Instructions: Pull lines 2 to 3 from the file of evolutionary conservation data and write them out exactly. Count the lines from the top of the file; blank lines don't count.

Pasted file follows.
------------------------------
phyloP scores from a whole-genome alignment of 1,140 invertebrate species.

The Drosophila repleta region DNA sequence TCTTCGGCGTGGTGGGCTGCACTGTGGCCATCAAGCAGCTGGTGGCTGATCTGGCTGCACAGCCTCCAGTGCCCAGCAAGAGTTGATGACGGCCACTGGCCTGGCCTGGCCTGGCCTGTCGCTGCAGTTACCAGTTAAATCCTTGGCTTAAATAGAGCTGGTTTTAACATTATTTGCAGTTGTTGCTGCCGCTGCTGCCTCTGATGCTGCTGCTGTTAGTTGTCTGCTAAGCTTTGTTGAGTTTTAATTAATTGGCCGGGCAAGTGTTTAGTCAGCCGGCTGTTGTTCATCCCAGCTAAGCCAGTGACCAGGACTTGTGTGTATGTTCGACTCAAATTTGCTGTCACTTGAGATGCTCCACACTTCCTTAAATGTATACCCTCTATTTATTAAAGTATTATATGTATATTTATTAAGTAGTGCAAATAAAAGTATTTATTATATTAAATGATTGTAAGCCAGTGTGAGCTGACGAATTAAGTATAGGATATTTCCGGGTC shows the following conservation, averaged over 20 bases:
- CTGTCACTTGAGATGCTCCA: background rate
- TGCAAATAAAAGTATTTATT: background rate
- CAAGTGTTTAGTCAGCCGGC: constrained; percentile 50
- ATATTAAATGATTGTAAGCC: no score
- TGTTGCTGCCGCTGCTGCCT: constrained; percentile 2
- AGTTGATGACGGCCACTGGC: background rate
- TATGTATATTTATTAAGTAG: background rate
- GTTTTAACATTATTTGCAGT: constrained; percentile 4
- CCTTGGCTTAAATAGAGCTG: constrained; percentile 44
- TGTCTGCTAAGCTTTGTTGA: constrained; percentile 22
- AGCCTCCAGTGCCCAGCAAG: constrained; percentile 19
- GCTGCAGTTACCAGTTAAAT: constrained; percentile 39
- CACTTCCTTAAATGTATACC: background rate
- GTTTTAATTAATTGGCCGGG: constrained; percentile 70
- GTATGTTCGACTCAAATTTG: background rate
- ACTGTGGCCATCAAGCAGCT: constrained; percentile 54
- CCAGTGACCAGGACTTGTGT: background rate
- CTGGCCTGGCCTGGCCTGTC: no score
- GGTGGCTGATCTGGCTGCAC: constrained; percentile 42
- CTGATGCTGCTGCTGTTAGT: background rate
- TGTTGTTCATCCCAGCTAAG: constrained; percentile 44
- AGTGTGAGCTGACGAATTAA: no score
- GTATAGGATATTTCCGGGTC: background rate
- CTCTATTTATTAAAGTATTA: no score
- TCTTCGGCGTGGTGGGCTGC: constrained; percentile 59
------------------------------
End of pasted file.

The Drosophila repleta region DNA sequence TCTTCGGCGTGGTGGGCTGCACTGTGGCCATCAAGCAGCTGGTGGCTGATCTGGCTGCACAGCCTCCAGTGCCCAGCAAGAGTTGATGACGGCCACTGGCCTGGCCTGGCCTGGCCTGTCGCTGCAGTTACCAGTTAAATCCTTGGCTTAAATAGAGCTGGTTTTAACATTATTTGCAGTTGTTGCTGCCGCTGCTGCCTCTGATGCTGCTGCTGTTAGTTGTCTGCTAAGCTTTGTTGAGTTTTAATTAATTGGCCGGGCAAGTGTTTAGTCAGCCGGCTGTTGTTCATCCCAGCTAAGCCAGTGACCAGGACTTGTGTGTATGTTCGACTCAAATTTGCTGTCACTTGAGATGCTCCACACTTCCTTAAATGTATACCCTCTATTTATTAAAGTATTATATGTATATTTATTAAGTAGTGCAAATAAAAGTATTTATTATATTAAATGATTGTAAGCCAGTGTGAGCTGACGAATTAAGTATAGGATATTTCCGGGTC shows the following conservation, averaged over 20 bases:
- CTGTCACTTGAGATGCTCCA: background rate